What sets the Low Rider apart from the rest of the Dyna models is the fact that it looks like the closest thing to a Sportster and it has the 1,584 cc engine so it gets the best of both worlds at no great expense. Destined to riders who simply can’t get enough of the Sportster style, but which crave for a healthier engine grunt and the benefits of a six-speed tranny, the Low Rider is one of those bikes that everyone ordered at a custom bike builder before Harley-Davidson introduced it.
It’s all about meeting everyone’s demands and because the low rider style originated in owner’s garages and chop shops, Harley had no other choice than to give particular builders credit and start work from where these firsts originally arrived. This is how the 2009 Dyna Low Rider is pretty much reduced to its bare necessities while comfort, looks and performance stick to the American Company’s standards.
2009 Harley-Davidson Dyna Low Rider
The engine is the same Twin Cam 96 V-twin behind the Dyna lineup, one that is vibration isolated and exploited through a six-speed gearbox. Weighing 672 lbs, around 100 pounds more than the Sportster 1200 Low and benefiting of 92.00 ft. lbs. of torque at 3,000 rpm instead of only 79.00 ft. lbs. of torque 4,000 rpm on the Sportster, the Low Rider is indeed a step further, but no dramatic one as the engine is less of a revver compared to the Sportster.
Other benefits of the aptly-named Dyna Low Rider consist in it providing a low center of gravity with 25.8-inch seat height, stylized low-profile suspension and raked-out forks. Pull-back handlebar riser, mid-mount foot controls and standard highway pegs add to functional ergonomics and long-range comfort.
Harley-Davidson first introduced the FXS Low Rider more than three decades ago (in 1977, to be precise) as a totally unique factory motorcycle eager to benefit of the continuously expanding custom style. The first engine it got was the 1,200cc (74 c.i.) shovelhead which was enough powerful for the time (60 hp), but which still was replaced by a slightly more powerful (65 hp) 1,340 cc one in 1979. The bike stood out as a custom thanks to being low and to the 32-degrees rake.
The early 1980s brought dual disk brakes and a less vibrating 1,340cc Evolution engine with entirely redesigned components which ensured greater reliability. The bike was by now called FXR Low Rider.
Due to the Dyna chassis received in the early 1990s (still, they kept the 32-degree rake) and the 1995 resurrection, the bike ended up as FXDL Dyna Low Rider.
In 1997 Harley added new spring rates so that the bike would perform better around the corners.
In 2006, the now 88 c.i. FXDLI Lowrider was lined up to the rest of the Dyna models in what concerns the 29-degree rake. The next biggest upgrade came in 2008 together with the 96 c.i engine.
As modern and refined the 2009 model year might be, the similarities to the early models are there for a trained eye to see. For instance, the black 10-spoke cast aluminum wheels (19 inches front and 17 inches rear) resemble the original mag wheels, the Fat Bob fuel tank is also a feature that the latest model year shares with the first ones and so are the low-rise handlebars.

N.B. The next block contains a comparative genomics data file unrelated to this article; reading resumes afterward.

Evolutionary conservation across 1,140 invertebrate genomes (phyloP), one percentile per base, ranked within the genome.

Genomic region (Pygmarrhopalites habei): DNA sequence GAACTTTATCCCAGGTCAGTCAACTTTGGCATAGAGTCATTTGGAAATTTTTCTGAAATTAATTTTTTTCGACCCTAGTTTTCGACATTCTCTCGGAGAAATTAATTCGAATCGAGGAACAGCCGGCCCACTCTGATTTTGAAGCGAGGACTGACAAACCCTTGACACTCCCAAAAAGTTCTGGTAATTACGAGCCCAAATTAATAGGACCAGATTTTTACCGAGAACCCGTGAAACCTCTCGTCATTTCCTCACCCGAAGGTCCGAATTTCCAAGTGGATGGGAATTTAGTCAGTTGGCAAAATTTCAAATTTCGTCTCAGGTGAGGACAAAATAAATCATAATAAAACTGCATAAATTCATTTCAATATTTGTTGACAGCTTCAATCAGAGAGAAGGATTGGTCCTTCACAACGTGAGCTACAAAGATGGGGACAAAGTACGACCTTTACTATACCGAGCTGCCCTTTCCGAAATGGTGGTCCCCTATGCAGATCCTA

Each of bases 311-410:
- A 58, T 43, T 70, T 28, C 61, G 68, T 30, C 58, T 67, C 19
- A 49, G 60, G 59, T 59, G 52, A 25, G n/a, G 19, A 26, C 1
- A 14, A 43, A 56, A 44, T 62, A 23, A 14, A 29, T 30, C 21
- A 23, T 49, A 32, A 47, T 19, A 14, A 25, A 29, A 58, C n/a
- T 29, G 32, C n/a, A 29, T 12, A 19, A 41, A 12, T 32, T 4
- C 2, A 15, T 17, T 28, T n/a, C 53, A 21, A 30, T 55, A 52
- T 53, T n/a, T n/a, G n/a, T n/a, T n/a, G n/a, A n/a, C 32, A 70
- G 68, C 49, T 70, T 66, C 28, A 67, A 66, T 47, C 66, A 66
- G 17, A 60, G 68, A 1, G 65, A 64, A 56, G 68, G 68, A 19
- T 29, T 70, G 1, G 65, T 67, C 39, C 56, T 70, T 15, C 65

The headlight is small and the front fender nicely contoured around the custom front wheel, just like on the Sportster models. Powder-coated and featuring chrome covers, the engine is this bike’s biggest advantage over any Sportster model and it looks good too. So does the chrome staggered shorty dual exhaust (and there’s another feature shared with those first models).
Not only the seat is positioned at just 25.8 inches from the ground, but the passenger one will work as a backrest for the rider and, also taking in consideration the lowered suspension, this bike does make a low rider out of each one of you out there.
Color options are surely worthy of a custom - Vivid Black; Black Pearl; Red Hot Sunglo (New); Two-Tone Vivid Black/Mirage Orange Pearl; Two-Tone Black Ice/Blue Ice (Custom Color Available October through December 2008); Two-Tone Light Candy Root Beer/Dark Candy Root Beer (Custom Color Available January through March 2009); Two-Tone Big Purple Flake/Brilliant Silver (Custom Color Available April through May 2009)
The only bad news is that the color options also have an influence on the price although not a dramatic one. So the starting prices go as such: $ 15,099 for the simple Black paintjob, $ 15,444 for any of the other single colors, $ 15,754 for the two-tone ones and $ 15,924 for the Custom colors.
We haven’t yet gotten the change to test ride the 2009 Harley-Davidson Dyna Low Rider, but one thing is for certain – this model is an invitation to ride from the very first glance so we’ll be coming up with a full review as soon as we get it underneath us.